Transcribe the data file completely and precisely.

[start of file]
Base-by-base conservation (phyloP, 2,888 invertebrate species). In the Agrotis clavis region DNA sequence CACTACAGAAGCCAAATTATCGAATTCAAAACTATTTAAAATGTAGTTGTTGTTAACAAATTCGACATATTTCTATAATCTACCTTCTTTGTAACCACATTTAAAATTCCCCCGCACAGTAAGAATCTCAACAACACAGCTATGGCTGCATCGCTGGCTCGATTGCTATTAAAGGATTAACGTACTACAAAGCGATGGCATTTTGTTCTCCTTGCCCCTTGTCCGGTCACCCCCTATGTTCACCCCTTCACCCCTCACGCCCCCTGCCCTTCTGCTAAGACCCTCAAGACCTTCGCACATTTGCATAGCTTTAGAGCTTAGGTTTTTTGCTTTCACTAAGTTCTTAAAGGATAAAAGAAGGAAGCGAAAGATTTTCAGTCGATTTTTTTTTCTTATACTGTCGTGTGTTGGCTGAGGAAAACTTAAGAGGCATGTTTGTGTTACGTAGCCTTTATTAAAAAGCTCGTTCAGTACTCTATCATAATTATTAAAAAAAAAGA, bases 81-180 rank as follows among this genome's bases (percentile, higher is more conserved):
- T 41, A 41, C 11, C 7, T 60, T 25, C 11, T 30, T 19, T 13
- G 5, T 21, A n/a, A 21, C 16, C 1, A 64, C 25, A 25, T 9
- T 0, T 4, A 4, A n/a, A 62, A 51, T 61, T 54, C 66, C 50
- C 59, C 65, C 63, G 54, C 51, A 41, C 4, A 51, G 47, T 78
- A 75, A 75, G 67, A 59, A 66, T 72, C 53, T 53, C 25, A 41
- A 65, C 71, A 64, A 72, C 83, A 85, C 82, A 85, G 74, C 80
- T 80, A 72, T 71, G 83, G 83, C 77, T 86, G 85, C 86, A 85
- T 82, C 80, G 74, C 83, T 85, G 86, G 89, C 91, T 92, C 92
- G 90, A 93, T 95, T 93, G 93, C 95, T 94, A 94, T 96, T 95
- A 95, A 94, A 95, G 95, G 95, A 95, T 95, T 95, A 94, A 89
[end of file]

Base-by-base conservation (phyloP, 2,888 invertebrate species). In the Agrotis clavis region DNA sequence CACTACAGAAGCCAAATTATCGAATTCAAAACTATTTAAAATGTAGTTGTTGTTAACAAATTCGACATATTTCTATAATCTACCTTCTTTGTAACCACATTTAAAATTCCCCCGCACAGTAAGAATCTCAACAACACAGCTATGGCTGCATCGCTGGCTCGATTGCTATTAAAGGATTAACGTACTACAAAGCGATGGCATTTTGTTCTCCTTGCCCCTTGTCCGGTCACCCCCTATGTTCACCCCTTCACCCCTCACGCCCCCTGCCCTTCTGCTAAGACCCTCAAGACCTTCGCACATTTGCATAGCTTTAGAGCTTAGGTTTTTTGCTTTCACTAAGTTCTTAAAGGATAAAAGAAGGAAGCGAAAGATTTTCAGTCGATTTTTTTTTCTTATACTGTCGTGTGTTGGCTGAGGAAAACTTAAGAGGCATGTTTGTGTTACGTAGCCTTTATTAAAAAGCTCGTTCAGTACTCTATCATAATTATTAAAAAAAAAGA, bases 81-180 rank as follows among this genome's bases (percentile, higher is more conserved):
- T 41, A 41, C 11, C 7, T 60, T 25, C 11, T 30, T 19, T 13
- G 5, T 21, A n/a, A 21, C 16, C 1, A 64, C 25, A 25, T 9
- T 0, T 4, A 4, A n/a, A 62, A 51, T 61, T 54, C 66, C 50
- C 59, C 65, C 63, G 54, C 51, A 41, C 4, A 51, G 47, T 78
- A 75, A 75, G 67, A 59, A 66, T 72, C 53, T 53, C 25, A 41
- A 65, C 71, A 64, A 72, C 83, A 85, C 82, A 85, G 74, C 80
- T 80, A 72, T 71, G 83, G 83, C 77, T 86, G 85, C 86, A 85
- T 82, C 80, G 74, C 83, T 85, G 86, G 89, C 91, T 92, C 92
- G 90, A 93, T 95, T 93, G 93, C 95, T 94, A 94, T 96, T 95
- A 95, A 94, A 95, G 95, G 95, A 95, T 95, T 95, A 94, A 89